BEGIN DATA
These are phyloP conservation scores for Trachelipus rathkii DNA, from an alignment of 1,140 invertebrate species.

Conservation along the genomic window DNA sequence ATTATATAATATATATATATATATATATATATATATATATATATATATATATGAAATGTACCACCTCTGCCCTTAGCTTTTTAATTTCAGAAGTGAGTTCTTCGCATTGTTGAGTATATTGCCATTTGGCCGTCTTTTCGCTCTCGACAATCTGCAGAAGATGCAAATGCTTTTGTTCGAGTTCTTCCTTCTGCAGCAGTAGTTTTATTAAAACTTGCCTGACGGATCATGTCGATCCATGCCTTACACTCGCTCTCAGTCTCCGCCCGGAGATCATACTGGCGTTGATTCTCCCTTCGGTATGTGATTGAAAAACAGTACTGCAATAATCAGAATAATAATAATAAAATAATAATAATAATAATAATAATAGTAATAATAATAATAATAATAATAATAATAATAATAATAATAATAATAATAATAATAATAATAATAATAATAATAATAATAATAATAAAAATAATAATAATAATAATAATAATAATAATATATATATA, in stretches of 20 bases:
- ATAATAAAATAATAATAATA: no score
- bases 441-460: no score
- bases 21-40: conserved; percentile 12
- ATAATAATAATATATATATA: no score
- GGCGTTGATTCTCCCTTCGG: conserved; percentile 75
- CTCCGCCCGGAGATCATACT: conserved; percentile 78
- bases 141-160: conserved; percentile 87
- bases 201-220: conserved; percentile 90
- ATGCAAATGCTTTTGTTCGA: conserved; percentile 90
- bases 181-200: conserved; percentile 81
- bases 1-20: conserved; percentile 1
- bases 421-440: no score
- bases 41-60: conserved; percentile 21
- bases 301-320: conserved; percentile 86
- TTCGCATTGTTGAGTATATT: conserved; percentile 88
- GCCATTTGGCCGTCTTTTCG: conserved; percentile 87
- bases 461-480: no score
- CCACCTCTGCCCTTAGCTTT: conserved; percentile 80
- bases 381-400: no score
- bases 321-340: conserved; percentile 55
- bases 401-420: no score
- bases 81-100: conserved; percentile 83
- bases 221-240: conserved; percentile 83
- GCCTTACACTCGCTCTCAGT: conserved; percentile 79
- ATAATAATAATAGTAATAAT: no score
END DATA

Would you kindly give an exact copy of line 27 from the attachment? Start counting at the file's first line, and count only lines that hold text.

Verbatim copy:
- ATAATAATAATAGTAATAAT: no score